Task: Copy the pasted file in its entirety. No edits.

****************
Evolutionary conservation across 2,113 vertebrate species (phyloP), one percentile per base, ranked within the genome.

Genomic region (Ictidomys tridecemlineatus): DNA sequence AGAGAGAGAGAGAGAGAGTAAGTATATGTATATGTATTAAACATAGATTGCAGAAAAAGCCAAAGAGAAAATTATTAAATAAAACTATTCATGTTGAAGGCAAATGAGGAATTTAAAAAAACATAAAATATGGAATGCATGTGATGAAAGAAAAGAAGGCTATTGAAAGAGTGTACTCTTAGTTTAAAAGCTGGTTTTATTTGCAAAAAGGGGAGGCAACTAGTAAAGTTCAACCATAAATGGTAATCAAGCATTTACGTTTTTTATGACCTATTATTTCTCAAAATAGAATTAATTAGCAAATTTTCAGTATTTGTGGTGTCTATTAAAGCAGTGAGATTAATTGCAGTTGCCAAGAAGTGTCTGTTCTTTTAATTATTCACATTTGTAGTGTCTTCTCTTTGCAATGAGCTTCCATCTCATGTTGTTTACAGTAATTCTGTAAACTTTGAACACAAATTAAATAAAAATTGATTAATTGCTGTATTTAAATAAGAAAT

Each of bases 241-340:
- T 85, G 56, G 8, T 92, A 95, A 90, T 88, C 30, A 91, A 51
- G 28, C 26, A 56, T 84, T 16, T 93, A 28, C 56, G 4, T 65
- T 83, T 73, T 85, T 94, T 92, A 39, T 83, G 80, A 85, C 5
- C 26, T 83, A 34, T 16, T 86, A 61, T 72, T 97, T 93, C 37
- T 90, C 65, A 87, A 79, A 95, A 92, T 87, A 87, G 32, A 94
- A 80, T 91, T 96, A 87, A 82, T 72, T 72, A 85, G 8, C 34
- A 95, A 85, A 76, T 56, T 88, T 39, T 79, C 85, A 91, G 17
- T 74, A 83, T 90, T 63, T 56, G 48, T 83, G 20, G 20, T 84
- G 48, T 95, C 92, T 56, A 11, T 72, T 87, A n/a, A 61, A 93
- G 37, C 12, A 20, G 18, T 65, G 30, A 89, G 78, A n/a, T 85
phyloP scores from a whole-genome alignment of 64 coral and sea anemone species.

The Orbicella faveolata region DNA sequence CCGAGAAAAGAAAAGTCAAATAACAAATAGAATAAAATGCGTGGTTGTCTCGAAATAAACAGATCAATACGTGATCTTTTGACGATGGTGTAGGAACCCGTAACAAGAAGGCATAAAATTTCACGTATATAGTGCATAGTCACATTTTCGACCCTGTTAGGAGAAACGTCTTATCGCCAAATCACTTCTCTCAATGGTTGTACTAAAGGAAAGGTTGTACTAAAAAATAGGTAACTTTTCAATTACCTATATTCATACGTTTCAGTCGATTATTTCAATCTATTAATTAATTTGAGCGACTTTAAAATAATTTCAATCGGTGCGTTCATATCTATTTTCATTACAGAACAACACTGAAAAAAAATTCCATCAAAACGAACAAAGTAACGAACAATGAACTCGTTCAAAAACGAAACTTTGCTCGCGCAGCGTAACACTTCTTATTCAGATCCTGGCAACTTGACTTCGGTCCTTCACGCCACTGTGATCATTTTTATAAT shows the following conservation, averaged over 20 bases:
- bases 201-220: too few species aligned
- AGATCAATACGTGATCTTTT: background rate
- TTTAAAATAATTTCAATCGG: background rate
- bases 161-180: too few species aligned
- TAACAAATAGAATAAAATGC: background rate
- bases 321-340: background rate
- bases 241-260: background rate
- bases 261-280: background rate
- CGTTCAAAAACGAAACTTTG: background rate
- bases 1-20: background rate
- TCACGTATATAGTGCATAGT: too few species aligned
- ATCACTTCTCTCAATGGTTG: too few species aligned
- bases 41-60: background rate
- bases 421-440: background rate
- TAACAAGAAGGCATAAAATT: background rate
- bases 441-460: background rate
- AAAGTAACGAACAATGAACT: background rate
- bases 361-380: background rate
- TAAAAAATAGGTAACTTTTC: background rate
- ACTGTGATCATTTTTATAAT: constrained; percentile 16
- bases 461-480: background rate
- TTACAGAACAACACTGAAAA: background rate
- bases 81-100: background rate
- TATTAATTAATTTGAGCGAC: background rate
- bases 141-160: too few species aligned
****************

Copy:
Evolutionary conservation across 2,113 vertebrate species (phyloP), one percentile per base, ranked within the genome.

Genomic region (Ictidomys tridecemlineatus): DNA sequence AGAGAGAGAGAGAGAGAGTAAGTATATGTATATGTATTAAACATAGATTGCAGAAAAAGCCAAAGAGAAAATTATTAAATAAAACTATTCATGTTGAAGGCAAATGAGGAATTTAAAAAAACATAAAATATGGAATGCATGTGATGAAAGAAAAGAAGGCTATTGAAAGAGTGTACTCTTAGTTTAAAAGCTGGTTTTATTTGCAAAAAGGGGAGGCAACTAGTAAAGTTCAACCATAAATGGTAATCAAGCATTTACGTTTTTTATGACCTATTATTTCTCAAAATAGAATTAATTAGCAAATTTTCAGTATTTGTGGTGTCTATTAAAGCAGTGAGATTAATTGCAGTTGCCAAGAAGTGTCTGTTCTTTTAATTATTCACATTTGTAGTGTCTTCTCTTTGCAATGAGCTTCCATCTCATGTTGTTTACAGTAATTCTGTAAACTTTGAACACAAATTAAATAAAAATTGATTAATTGCTGTATTTAAATAAGAAAT

Each of bases 241-340:
- T 85, G 56, G 8, T 92, A 95, A 90, T 88, C 30, A 91, A 51
- G 28, C 26, A 56, T 84, T 16, T 93, A 28, C 56, G 4, T 65
- T 83, T 73, T 85, T 94, T 92, A 39, T 83, G 80, A 85, C 5
- C 26, T 83, A 34, T 16, T 86, A 61, T 72, T 97, T 93, C 37
- T 90, C 65, A 87, A 79, A 95, A 92, T 87, A 87, G 32, A 94
- A 80, T 91, T 96, A 87, A 82, T 72, T 72, A 85, G 8, C 34
- A 95, A 85, A 76, T 56, T 88, T 39, T 79, C 85, A 91, G 17
- T 74, A 83, T 90, T 63, T 56, G 48, T 83, G 20, G 20, T 84
- G 48, T 95, C 92, T 56, A 11, T 72, T 87, A n/a, A 61, A 93
- G 37, C 12, A 20, G 18, T 65, G 30, A 89, G 78, A n/a, T 85
phyloP scores from a whole-genome alignment of 64 coral and sea anemone species.

The Orbicella faveolata region DNA sequence CCGAGAAAAGAAAAGTCAAATAACAAATAGAATAAAATGCGTGGTTGTCTCGAAATAAACAGATCAATACGTGATCTTTTGACGATGGTGTAGGAACCCGTAACAAGAAGGCATAAAATTTCACGTATATAGTGCATAGTCACATTTTCGACCCTGTTAGGAGAAACGTCTTATCGCCAAATCACTTCTCTCAATGGTTGTACTAAAGGAAAGGTTGTACTAAAAAATAGGTAACTTTTCAATTACCTATATTCATACGTTTCAGTCGATTATTTCAATCTATTAATTAATTTGAGCGACTTTAAAATAATTTCAATCGGTGCGTTCATATCTATTTTCATTACAGAACAACACTGAAAAAAAATTCCATCAAAACGAACAAAGTAACGAACAATGAACTCGTTCAAAAACGAAACTTTGCTCGCGCAGCGTAACACTTCTTATTCAGATCCTGGCAACTTGACTTCGGTCCTTCACGCCACTGTGATCATTTTTATAAT shows the following conservation, averaged over 20 bases:
- bases 201-220: too few species aligned
- AGATCAATACGTGATCTTTT: background rate
- TTTAAAATAATTTCAATCGG: background rate
- bases 161-180: too few species aligned
- TAACAAATAGAATAAAATGC: background rate
- bases 321-340: background rate
- bases 241-260: background rate
- bases 261-280: background rate
- CGTTCAAAAACGAAACTTTG: background rate
- bases 1-20: background rate
- TCACGTATATAGTGCATAGT: too few species aligned
- ATCACTTCTCTCAATGGTTG: too few species aligned
- bases 41-60: background rate
- bases 421-440: background rate
- TAACAAGAAGGCATAAAATT: background rate
- bases 441-460: background rate
- AAAGTAACGAACAATGAACT: background rate
- bases 361-380: background rate
- TAAAAAATAGGTAACTTTTC: background rate
- ACTGTGATCATTTTTATAAT: constrained; percentile 16
- bases 461-480: background rate
- TTACAGAACAACACTGAAAA: background rate
- bases 81-100: background rate
- TATTAATTAATTTGAGCGAC: background rate
- bases 141-160: too few species aligned